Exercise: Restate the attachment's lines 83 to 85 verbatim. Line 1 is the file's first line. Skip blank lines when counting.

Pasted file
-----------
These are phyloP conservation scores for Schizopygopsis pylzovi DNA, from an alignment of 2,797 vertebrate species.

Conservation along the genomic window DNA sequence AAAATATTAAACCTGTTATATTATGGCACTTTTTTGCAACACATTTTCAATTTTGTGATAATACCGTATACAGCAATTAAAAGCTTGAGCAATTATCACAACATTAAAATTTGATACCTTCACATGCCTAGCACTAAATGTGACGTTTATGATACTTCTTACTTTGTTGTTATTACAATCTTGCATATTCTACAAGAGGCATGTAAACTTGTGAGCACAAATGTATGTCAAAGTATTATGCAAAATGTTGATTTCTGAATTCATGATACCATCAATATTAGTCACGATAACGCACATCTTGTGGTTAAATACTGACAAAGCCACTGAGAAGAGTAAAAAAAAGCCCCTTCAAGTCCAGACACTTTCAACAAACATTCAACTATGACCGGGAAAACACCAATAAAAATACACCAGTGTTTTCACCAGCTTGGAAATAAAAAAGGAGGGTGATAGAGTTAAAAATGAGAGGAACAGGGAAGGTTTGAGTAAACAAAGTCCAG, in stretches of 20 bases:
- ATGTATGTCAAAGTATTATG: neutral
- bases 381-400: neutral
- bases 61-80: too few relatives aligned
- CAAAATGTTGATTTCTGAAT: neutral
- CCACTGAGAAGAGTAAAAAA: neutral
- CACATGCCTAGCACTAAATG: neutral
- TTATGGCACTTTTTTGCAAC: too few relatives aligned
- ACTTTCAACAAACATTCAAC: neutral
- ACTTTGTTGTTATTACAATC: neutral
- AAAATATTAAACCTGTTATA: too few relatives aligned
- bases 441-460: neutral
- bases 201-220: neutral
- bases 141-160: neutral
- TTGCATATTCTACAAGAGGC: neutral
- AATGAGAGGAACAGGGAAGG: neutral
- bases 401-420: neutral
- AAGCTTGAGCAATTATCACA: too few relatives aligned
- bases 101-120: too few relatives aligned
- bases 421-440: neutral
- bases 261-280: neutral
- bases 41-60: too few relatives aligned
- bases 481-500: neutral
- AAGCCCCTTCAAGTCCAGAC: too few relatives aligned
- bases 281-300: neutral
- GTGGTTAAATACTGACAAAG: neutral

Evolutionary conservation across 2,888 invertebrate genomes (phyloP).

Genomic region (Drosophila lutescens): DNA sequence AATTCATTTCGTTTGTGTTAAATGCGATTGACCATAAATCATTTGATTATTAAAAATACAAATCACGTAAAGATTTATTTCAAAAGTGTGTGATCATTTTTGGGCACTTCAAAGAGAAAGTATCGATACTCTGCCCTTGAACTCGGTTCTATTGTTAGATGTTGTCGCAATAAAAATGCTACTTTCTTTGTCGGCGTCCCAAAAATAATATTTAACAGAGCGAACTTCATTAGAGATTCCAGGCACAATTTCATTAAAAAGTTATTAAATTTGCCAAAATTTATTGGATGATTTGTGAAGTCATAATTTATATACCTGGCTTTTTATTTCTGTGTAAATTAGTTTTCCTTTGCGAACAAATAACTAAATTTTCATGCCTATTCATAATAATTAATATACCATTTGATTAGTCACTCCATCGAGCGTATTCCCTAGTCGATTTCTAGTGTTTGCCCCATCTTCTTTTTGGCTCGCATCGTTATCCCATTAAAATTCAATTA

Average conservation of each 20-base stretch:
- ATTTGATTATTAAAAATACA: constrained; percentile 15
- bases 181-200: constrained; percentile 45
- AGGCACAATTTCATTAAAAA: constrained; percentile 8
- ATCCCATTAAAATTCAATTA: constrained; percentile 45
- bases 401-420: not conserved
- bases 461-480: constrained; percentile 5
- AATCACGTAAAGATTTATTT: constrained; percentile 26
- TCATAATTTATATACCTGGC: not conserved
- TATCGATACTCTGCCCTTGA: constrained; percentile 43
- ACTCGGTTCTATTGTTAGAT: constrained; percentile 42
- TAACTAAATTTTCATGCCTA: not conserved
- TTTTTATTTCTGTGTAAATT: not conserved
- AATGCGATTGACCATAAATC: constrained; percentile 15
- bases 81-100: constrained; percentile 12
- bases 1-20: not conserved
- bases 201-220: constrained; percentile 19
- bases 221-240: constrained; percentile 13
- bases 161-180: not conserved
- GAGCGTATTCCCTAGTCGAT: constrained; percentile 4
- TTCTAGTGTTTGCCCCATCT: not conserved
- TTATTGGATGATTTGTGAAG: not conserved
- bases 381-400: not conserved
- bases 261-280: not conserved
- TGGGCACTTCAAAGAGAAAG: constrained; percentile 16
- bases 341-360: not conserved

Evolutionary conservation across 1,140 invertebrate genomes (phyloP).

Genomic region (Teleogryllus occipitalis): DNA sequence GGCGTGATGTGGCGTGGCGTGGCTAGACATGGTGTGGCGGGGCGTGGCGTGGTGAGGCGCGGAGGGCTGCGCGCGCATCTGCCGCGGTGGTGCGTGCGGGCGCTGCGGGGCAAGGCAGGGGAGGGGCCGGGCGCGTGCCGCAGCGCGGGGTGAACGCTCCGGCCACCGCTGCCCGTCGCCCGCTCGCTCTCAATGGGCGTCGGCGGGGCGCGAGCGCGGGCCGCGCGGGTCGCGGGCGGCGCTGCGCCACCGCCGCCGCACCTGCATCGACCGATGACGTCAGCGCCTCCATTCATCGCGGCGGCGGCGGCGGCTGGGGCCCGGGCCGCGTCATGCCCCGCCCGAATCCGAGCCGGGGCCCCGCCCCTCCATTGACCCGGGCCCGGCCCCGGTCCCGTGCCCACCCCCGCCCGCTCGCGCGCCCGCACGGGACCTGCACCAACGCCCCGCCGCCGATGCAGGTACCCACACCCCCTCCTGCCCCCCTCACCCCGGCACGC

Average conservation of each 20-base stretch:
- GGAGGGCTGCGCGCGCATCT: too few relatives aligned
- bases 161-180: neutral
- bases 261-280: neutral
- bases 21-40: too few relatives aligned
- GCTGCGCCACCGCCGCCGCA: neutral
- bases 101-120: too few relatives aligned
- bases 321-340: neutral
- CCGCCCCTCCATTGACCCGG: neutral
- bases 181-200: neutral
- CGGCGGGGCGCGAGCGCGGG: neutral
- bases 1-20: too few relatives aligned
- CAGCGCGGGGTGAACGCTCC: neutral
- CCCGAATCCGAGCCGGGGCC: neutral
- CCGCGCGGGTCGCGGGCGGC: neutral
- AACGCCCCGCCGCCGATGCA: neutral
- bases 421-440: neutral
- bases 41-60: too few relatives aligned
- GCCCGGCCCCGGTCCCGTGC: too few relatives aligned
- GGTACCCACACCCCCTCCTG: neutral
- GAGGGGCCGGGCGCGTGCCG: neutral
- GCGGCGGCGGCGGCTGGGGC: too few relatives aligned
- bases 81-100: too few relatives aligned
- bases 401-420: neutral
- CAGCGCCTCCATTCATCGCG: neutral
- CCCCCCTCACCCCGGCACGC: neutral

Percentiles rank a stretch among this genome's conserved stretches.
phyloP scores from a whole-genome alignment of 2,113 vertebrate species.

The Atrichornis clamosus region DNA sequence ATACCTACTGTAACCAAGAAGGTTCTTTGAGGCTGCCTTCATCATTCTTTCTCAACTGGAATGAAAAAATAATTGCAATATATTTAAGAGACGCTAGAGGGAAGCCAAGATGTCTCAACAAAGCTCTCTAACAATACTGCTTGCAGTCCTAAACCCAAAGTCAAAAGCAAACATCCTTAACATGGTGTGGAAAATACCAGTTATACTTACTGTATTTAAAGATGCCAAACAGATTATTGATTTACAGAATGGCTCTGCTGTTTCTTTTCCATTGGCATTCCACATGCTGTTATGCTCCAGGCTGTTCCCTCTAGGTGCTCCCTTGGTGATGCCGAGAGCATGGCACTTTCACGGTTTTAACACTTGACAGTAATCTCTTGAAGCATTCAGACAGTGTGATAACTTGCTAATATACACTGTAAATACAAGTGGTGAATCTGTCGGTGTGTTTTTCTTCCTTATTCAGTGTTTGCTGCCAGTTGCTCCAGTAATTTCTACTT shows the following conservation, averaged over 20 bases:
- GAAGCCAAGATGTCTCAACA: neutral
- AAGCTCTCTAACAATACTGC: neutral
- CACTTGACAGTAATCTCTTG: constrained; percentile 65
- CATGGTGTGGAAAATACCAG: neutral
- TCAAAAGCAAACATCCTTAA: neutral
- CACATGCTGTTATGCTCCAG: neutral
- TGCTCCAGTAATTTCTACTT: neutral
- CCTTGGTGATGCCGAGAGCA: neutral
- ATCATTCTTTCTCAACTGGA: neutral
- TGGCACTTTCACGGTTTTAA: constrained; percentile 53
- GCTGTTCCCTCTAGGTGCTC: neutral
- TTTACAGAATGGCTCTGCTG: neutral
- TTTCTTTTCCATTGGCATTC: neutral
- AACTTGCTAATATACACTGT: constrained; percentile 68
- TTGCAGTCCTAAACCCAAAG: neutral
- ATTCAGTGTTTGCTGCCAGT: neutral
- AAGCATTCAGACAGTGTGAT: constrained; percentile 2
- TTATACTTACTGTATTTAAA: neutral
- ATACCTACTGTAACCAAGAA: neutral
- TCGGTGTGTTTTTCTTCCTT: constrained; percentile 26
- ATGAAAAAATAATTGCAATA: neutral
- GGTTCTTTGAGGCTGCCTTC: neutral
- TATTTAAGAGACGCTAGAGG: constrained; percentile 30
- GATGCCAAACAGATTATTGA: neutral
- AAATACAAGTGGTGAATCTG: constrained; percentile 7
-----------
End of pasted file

- CCCCCCTCACCCCGGCACGC: neutral

Percentiles rank a stretch among this genome's conserved stretches.
phyloP scores from a whole-genome alignment of 2,113 vertebrate species.